Saving, investing and everything in between you need to know
July is national savings month - the month during which financial services companies will bombard you with information about how bad we are at saving.
South Africans are, in fact, good savers - the National Stokvel Association of South Africa estimates that there are over 800 000 stokvels with a combined membership of 11.2 million. These are people who know how to save, but many are not investing. We also have investors who don't save, and spend money they could be investing.
Here are some home truths.
Everyone who earns can save
If you spend less than you earn, it is possible to save. A recent New York Times article centred on a frugal legal secretary who worked at the same firm for 67 years until she retired at the age of 96 - she was a "closet millionaire" who had amassed a fortune of more than $9-million (about R125-million).
Reports claim that Sylvia Bloom joins a host of others who did not live above their means: Ronald Read, a former petrol station attendant and janitor who died in June 2014 with a fortune of $8-million; Grace Groner, a secretary with an estate of $7-million; and Ronald Murin, a librarian who had an estate worth $4-million.
"Every little bit helps. Putting some money away every month and forgetting about it is key to creating long-term wealth," says Beki Mafulela, a certified financial analyst at Allan Gray.
The difference between saving and investing
When you put money aside for future use, you're saving. Your objective is to preserve money for a specific goal. But when you invest, your objective is to earn a return. Most people need to save and invest.
You may save for a car or a holiday - so that you don't have to use credit - or you may save to invest. For example, you may want to invest your savings for a child's tertiary education. You invest over your working life for your retirement in assets that appreciate in value over time.
Don't invest too conservatively
Sometimes people who are good at saving are no good at investing. A person who is disciplined enough to save diligently may leave their money in the bank or a money market fund, where it fails to keep pace with inflation. If you are saving for the long term, you should invest at an inflation-beating return.
Old Mutual's 2018 Long Term Perspectives booklet says that over the long term the average real (after-inflation) returns from cash investments in South Africa have been around 0.9% a year with 23 years in which returns were below inflation. At this average return it will take 90 years to double your money. But when investing in equities, where average real returns have been 7.5% since 1929, you could double your money in 10 years.
Depending on your time horizon and appetite for risk, you may not want the volatility of equity returns.
Lower-risk multi-asset funds which are diversified across the asset classes can grow your savings at between 3% and 7% after inflation, depending on the investment risk you can afford to take.
High returns = high risk
Beware of very high returns whose source cannot be explained, as it is likely to indicate a Ponzi scheme or a scam. In investments like unit trust funds or listed shares, if you're after high returns, you must be willing to take a high degree of risk. And before you do that, make sure you understand the underlying investment thesis.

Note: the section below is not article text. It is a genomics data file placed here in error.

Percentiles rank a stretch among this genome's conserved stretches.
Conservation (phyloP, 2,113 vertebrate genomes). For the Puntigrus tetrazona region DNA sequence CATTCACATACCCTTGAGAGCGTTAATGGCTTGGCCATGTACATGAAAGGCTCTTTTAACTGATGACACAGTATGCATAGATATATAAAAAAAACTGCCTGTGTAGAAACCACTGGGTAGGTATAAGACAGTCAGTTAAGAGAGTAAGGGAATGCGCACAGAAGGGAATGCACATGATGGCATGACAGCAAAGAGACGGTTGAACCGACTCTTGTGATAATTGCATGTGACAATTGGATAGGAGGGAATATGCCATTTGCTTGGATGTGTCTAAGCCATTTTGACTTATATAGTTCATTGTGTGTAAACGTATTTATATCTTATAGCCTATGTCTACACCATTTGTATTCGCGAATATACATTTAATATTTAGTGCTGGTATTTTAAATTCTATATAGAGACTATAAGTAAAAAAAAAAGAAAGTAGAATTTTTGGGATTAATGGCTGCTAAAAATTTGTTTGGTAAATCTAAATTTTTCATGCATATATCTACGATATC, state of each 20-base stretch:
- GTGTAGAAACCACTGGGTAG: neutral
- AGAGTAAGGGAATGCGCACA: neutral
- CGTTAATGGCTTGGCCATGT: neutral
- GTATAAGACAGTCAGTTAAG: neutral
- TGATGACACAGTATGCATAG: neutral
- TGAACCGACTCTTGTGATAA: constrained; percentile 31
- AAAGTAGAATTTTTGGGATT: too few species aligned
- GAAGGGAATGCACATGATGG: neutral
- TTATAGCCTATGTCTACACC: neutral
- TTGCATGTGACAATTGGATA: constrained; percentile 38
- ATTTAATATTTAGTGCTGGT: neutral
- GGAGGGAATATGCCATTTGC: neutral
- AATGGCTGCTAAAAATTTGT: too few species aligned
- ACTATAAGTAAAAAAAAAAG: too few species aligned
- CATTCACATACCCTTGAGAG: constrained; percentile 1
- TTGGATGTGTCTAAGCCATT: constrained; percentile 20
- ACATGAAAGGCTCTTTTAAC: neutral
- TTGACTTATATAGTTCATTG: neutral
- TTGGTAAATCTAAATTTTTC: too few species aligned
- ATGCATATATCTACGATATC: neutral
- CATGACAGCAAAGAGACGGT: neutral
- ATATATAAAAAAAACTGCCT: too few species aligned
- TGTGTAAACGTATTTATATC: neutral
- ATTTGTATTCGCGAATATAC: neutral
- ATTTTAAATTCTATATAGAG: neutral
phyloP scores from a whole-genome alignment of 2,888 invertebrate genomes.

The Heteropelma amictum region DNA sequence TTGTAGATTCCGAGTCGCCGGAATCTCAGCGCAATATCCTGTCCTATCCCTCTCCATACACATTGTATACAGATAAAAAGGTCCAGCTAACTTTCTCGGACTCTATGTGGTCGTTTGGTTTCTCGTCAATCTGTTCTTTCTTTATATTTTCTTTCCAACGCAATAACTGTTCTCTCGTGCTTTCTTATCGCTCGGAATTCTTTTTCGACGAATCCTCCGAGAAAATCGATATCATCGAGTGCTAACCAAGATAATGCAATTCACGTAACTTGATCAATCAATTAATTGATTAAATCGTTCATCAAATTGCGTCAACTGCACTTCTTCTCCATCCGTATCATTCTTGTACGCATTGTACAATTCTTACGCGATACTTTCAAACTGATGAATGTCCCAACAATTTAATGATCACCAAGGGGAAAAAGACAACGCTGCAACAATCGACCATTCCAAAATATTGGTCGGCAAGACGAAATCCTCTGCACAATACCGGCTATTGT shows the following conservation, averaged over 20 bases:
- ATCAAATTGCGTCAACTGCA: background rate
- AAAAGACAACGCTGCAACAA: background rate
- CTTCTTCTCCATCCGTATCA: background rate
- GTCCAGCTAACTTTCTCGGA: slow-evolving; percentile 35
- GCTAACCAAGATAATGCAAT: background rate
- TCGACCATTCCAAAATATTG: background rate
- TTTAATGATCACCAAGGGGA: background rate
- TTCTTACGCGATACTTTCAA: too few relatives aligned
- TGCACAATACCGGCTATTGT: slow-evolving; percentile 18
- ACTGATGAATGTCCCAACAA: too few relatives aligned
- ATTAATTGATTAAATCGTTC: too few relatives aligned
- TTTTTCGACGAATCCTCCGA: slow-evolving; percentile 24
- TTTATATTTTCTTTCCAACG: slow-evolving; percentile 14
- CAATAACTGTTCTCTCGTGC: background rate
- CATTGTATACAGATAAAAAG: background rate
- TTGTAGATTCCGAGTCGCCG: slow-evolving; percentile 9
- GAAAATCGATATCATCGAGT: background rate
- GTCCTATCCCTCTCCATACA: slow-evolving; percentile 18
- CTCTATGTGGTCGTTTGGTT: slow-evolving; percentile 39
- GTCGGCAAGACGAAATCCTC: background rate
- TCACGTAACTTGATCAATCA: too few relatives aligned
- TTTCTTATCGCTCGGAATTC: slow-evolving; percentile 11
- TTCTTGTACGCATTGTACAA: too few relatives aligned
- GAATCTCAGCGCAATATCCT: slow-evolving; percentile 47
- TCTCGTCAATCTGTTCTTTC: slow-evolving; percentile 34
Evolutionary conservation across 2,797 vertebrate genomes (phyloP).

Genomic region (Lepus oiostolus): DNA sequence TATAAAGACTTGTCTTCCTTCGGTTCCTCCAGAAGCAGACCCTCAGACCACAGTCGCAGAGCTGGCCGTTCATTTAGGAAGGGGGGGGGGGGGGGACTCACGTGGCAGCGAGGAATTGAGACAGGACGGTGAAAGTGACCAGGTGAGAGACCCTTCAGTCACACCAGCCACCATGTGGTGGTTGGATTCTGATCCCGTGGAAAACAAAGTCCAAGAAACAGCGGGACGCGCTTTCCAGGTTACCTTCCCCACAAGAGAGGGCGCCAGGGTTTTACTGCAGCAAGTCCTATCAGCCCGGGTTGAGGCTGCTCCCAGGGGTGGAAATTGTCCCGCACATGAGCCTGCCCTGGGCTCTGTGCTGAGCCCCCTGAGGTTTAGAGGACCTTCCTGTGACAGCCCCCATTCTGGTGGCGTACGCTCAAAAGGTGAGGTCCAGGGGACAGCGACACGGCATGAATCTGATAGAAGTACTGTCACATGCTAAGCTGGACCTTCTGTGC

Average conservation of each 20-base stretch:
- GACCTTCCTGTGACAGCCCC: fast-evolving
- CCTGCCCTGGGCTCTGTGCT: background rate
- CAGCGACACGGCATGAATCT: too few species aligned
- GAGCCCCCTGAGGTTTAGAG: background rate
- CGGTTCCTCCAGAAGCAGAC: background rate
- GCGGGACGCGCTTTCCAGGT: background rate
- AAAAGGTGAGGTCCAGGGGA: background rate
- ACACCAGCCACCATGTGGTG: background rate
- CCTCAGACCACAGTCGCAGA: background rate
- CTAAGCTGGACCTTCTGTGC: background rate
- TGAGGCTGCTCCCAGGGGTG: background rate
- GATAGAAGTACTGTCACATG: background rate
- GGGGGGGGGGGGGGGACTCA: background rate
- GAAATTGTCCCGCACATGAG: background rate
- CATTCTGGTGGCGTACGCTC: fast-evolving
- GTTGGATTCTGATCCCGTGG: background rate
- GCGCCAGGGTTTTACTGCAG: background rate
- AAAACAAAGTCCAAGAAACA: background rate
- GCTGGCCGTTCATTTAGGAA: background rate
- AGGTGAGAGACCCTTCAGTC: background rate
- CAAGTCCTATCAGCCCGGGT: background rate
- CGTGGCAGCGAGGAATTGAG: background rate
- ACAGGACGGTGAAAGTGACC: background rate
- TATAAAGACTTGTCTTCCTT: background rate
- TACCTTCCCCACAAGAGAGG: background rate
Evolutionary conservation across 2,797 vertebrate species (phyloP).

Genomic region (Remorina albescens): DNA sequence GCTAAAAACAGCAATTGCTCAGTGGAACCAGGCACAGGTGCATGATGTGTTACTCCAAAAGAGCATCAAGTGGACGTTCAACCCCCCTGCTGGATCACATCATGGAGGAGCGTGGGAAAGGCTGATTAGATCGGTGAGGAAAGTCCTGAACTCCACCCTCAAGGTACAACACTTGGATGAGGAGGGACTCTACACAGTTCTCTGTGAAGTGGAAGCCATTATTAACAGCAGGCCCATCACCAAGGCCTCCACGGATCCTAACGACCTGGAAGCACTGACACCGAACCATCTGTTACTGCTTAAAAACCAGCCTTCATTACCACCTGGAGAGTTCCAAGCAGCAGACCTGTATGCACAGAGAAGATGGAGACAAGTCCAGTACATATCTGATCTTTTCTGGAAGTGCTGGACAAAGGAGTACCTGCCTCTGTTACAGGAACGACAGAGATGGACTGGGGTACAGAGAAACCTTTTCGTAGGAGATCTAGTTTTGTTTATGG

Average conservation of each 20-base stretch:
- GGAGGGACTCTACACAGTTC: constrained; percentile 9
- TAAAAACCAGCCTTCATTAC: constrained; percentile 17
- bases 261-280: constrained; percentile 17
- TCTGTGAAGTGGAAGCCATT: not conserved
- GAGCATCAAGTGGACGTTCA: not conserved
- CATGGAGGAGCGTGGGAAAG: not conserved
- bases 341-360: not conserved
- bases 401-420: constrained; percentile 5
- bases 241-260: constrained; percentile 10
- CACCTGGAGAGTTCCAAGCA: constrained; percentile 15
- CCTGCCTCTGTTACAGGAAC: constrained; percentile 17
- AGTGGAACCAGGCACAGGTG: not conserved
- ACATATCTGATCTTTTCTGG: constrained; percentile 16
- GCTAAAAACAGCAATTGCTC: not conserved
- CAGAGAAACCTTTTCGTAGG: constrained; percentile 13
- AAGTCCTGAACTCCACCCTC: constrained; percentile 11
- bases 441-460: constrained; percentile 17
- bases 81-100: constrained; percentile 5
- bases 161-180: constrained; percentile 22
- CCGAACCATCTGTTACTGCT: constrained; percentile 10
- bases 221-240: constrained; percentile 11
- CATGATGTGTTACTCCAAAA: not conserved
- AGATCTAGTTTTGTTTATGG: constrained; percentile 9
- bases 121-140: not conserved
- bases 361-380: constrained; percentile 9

Mark MacSymon, a wealth manager at Private Client Holdings, says you shouldn't seek high returns with money you aren't comfortable investing over seven years or longer.
A financial plan is one of the best ways to avoid a scam. Investors who are chasing high returns often do so out of desperation, when they find themselves close to retirement with insufficient investments. This renders them vulnerable to scams.
MacSymon says a financial adviser can be your sounding board and save you from costly mistakes. Your adviser can also guide you on what risks you need to take and your capacity for investment loss, so you make better investment decisions, he says.
You don't have to know it all to invest wisely
You may hear people boasting about fantastic returns they have earned apparently from selecting top shares or fund managers or choosing the right time to invest. But you don't have to know it all or how to time the market to invest successfully - you just need an investment that delivers good, consistent, inflation-beating returns.
Investment companies frequently publish research showing that people who chase top-performing funds earn worse returns over time than investors who stick with the same relatively good performer over time.
Costs matter, but investing matters more
Finding investments that can deliver good returns at a low cost is important, but don't get trapped in the debate about the merits of higher-cost actively managed investments versus lower-cost passively managed ones.
Roland Gräbe, head of tailored fund portfolios at Old Mutual Wealth, says the debate is mainly driven by asset managers who have a vested interest in promoting one above the other.
Gräbe is promoting the third option, a blend of active and passive designed to give you the best of both.
If you are not following the debate at least make sure your investment is delivering a reasonable return after costs and invest rather than search for the perfect investment.